Make Vintage Bottle Candles




Introduction: Make Vintage Bottle Candles

About: Find me on Facebook! I'm a passionate DIYer and especially enjoy projects involving bottle cutting, candles, soap, home improvements and succulents.

Learn how to make authentic vintage bottle candles with this easy tutorial. (Video included as well!)

PS: This is my first EVER instructable! Would you take a second to vote for me in the First Authors Contest? It's the little gold metal in the upper right corner. Thanks! You're the best. :)

Step 1: Prepare the Mold

Cut 4 pieces of cardboard to create a rectangle. This rectangle should be 1" larger than your bottle in all dimensions. This will ensure that your mold will be strong enough to retain it's shape. Then tape the sides together with packing tape. I recommend taping both sides (outside and inside) with tape. You'll be pouring liquid into this and you don't want it leaking out!

Step 2: Glue Down the Bottle

Put a cork in the bottle and hot glue gun it upside down to a piece of cardboard.

Take the rectangle we made in step one and place it over the bottle. Seal with hot glue.

Step 3: Mix the Silicone

This is the easiest step EVER. Just mix equal parts A and B together in a bowl until well combined. There are lots of different types of silicone out there. I got this kit on Amazon for about $30.

Step 4: Pour Your Mold

Make sure to pour the silicone in at an angle to avoid creating air bubbles. Let your mold harden for at least 6 hours but preferably overnight.

Step 5: Cut Out Your Bottle

When cutting through the silicone use a sharp exacto or scalpel. Do not just cut a straight line. Remember, you'll be pouring hot liquid wax inside so try and cut in a zig zag pattern.

Step 6: Making Candles

It's SUPER important to choose the right wick size for your object. Use a wick guide from your preferred candle seller. I like to use Candle Science. They're very knowledgeable and have great products. Based on the diameter of your bottle you'll use a different type of wick.

I poked a hole in the bottom of my mold (in the center) and threaded the wick through. To secure the wick in place you can tape the bottom down and use chopsticks to secure the top. Do all of this before melting your wax.

You should use parafin (not soy) wax for this project. Parafin wax is best for pillar candles, like this one. Melt the wax down in a double boiler and pour into mold.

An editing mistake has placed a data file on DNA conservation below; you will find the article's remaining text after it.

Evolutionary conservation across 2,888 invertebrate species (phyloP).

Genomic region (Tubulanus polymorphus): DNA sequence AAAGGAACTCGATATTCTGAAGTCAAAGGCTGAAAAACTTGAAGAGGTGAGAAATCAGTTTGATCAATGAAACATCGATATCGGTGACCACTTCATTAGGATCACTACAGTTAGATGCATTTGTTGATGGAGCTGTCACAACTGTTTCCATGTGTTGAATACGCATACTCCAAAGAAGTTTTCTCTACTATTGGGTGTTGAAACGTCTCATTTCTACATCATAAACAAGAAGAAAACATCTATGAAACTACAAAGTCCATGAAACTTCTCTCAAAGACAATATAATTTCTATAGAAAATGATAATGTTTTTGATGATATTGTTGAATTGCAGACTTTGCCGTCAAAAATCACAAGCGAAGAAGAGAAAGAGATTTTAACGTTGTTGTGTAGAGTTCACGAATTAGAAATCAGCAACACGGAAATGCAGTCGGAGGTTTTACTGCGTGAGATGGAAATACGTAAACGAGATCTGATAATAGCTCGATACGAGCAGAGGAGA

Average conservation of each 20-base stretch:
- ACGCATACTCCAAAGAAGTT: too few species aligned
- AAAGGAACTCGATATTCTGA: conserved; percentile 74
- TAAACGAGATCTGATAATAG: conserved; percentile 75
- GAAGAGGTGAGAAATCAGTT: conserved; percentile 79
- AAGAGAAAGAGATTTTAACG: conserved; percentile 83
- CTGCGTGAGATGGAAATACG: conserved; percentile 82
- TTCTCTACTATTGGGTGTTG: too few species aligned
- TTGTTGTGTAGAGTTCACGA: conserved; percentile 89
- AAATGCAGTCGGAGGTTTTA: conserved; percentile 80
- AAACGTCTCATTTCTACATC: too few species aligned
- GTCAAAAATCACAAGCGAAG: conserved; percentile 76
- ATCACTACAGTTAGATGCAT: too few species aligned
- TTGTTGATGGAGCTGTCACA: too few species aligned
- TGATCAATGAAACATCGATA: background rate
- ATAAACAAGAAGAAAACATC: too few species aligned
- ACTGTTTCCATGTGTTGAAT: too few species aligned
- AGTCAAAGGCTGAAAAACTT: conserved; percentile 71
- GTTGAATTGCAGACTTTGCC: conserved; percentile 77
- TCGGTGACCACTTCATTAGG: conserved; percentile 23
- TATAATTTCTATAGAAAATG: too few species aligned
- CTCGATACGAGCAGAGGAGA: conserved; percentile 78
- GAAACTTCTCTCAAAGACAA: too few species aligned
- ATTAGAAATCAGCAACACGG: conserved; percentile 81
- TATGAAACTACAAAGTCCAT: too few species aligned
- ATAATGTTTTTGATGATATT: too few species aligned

Note: I also secured the sides of my molds with rubber bands and tape. Nothing leaked out, so ultimately it wasn't necessary, but do this step over a lipped cookie sheet just in case you have spills!

Step 7: Remove Your Candle

Definitely the most fun and rewarding step! Remove your candle and cut the wick 1/4" above the wax. Enjoy!

Good luck making your own silicone mold candles! Send your photos to me on Facebook! or follow me on Instagram.

Did you miss the video? Watch the full tutorial below!

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    77 Discussions

    Very cool. Have you tried casting with alginate? It's way cheaper than silicone (it's about $30 for 4lbs) and cures faster, but you do only get one (maybe two) casting.

    2 replies

    Hey David, interesting, I haven't even heard of that! I guess the big advantage of the silicone is you could (potentially) have hundreds of pours - so I suppose it depends what your end game is.

    PS: Would you mind voting for me in the contest? There's a little vote icon in the upper right corner. Thanks!

    yeah, definitely depends on the end game. And the vote was done a while ago. Hope you get it :)

    Congrats on posting your first Instructable! The candles look amazing! Have you tried adding scents or essential oils to your wax?

    1 reply

    Hey! Thanks! YES. Absolutely. You can add scent and colored dye chips once the wax is completely melted. Take off flame first.

    Is it an option to create a two part mold by doing a two pour process? You would have to orient your bottle horizontally and make your box like a trough. Then make two pours; one half way up with some impressions on the flat surface to create interlocking features when add some mold release and finish with a second pour so in the end you don't have to cut the bottle out.

    4 replies

    That's a really interesting idea. I imagine it wouldn't be a perfectly clean line because the new wax will partially melt the old wax, but would probably still look awesome.... something new to try!

    Would you also mind taking a second to vote for me in the First Author's contest? Thanks! :)

    Sorry I was not clear. I meant to make the mold in two pours of silicone so that you do not have to cut it apart.

    But then you're trying to create a seal over a much greater surface area. I think that would make things more challenging.

    No different than when you put your mold (which you have cut apart) back together to make another candle. Except that you create the mold in two pours so you don't have to cut it apart.

    I voted for you as well. very nice demo and so well thought through. I have never made a candle but do other crafts. If I do, your instructable will be most udeful.

    I think that is a nice idea, but I wonder at how you opened your mold as you did. If the mold it ruggedly torn, will it be easily re-used?

    4 replies

    Can be very easily reused! I've used these molds many times now! :D Would you also mind taking a second to vote for me in the First Author's contest? Thanks! :)

    The bar at the top of the page with the title, download options, and various other buttons has a button next to a medal graphic that says "Vote!". Just click on that and hit the "Vote" button.
    Took me a bit to find it, too.

    Can be very easily reused! I've used these molds many times now! :D Would you also mind taking a second to vote for me in the First Author's contest? Thanks! :)